Achieving Health Equity through Enabling Services – You do it. Now prove it!
Monday, February 13, 2017
Juli Hishida, National Health Care for the Homeless Council
Editor's note: Tuyen Tran of AAPCHO and Kristen Stoimenoff of HOP will be presenting on this topic at the Western Forum for Migrant and Community Health in San Francisco
As community health centers, we play a critical role in the delivery of primary care for some of society’s most marginalized individuals, and I like to believe we are the most innovative providers in the health care industry. One instance, and the underlying theme of this article, is acknowledging social determinants of health (SDOH), which include factors such as socioeconomic status, access to health care, and the physical environment or neighborhood where one resides. In our day-to-day operations we see how these circumstances affect patients’ health and wellness, since our patients are among the most vulnerable and historically disenfranchised populations (more specifically, racial and ethnic minorities and people living in poverty). It’s not surprising that our health centers have been ahead of the game as far as recognizing the relationship between health and social issues. The objective is to address these external social and economic conditions so we can achieve health equity for all populations.
As a practical response to SDOH, community health centers provide enabling services - non-clinical services such as transportation, interpretation, outreach, and health education. Undoubtedly, enabling services increase access and utilization of primary care, so essentially, we’re achieving health equity through these services. This practical response is run of the mill for our health centers.
Several years before Health Care for the Homeless programs consolidated with what is now the federal health center program, there were only a handful of clinics across the country intended to served people experiencing homelessness. When they opened up shop they noticed people who were living on the streets and in shelters were not coming to the brick-and-mortar clinics. Clinicians soon realized they needed to meet clients where they were- at the park, day shelter, or soup kitchen. And that’s what they did. Thirty years later, outreach, in its varying forms, is a standard for health care for the homeless and a required enabling service for federally-funded health center programs. This is one example of how community health centers provide primary care while concurrently addressing social, environmental, and economic factors that impact access and health outcomes. In this sense, I like to think of us as health care trendsetters.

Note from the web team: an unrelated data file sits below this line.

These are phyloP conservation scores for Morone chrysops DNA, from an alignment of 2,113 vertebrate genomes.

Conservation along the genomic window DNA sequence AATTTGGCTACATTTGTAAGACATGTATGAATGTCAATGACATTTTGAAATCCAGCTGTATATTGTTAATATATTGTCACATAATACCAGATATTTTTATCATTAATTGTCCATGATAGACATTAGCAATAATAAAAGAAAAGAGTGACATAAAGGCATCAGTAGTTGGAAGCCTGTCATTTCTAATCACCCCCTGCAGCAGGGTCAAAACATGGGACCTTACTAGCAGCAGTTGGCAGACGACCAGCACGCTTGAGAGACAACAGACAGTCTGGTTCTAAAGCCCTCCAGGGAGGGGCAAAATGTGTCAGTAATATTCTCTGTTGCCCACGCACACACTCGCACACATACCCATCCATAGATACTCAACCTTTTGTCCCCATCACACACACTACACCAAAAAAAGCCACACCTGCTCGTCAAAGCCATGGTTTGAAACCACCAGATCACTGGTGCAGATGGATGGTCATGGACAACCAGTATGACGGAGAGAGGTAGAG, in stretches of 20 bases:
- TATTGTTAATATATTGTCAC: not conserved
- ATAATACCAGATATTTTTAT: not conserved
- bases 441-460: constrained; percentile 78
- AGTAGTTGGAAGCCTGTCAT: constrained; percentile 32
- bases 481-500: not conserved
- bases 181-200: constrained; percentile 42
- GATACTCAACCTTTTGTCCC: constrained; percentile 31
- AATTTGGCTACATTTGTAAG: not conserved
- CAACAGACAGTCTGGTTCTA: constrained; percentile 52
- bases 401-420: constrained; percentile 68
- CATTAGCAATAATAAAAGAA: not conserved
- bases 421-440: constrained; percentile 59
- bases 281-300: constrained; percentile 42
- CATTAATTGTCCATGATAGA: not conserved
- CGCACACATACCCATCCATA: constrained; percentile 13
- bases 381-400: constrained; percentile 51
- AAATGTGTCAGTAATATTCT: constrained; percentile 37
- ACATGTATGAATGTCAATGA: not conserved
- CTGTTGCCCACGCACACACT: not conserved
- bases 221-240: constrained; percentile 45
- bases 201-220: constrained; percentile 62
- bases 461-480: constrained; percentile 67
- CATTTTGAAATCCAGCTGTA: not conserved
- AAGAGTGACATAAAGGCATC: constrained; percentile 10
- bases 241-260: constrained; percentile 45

But as the health care industry catches up and moves toward a better understanding of the relationship between SDOH and health outcomes, there is more pressure to provide data to back up our claims; that yes indeed, health education improves treatment adherence, or providing access to nutrient-dense meals affects immune system functioning and cognitive development. In fact, research conducted by the Association of Asian Pacific Community Health Organizations (AAPCHO) demonstrates a positive relationship between enabling services utilization and HbA1c levels and child immunizations. Even without hard data, at the individual and community level we know these models of care are effective. We’re also aware our work doesn’t stop at the provision of care.
In addition to providing quality primary care and enabling services, more and more health centers are encouraged to track data, measure impact, and demonstrate value. Fortunately, there are national organizations and networks that exist solely to support health centers in their work. Through developing educational and practical resources, conducting research, addressing policy and advocacy issues, and providing training and technical assistance, these organizations support the needs of health centers in meeting federal guidelines and requirements, including responding to demands for more proof that our work is valuable and services effective.
As such, AAPCHO developed a nationally-recognized and standardized model specifically for collecting and analyzing enabling services (ES) data. And for the past several years, Health Outreach Partners (HOP) and the National Health Care for the Homeless Council have partnered up with AAPCHO to further develop and promote this tool. If you’re interested in learning more about how health centers are tracking, recording, and utilizing ES data, we encourage you to join us for the upcoming Western Forum for Migrant and Community Health. Tuyen Tran of AAPCHO and Kristen Stoimenoff of HOP will present the tool and standardized protocol for documenting enabling services, walk through real-life scenarios, and facilitate discussion among workshop attendees. We hope to see you there!
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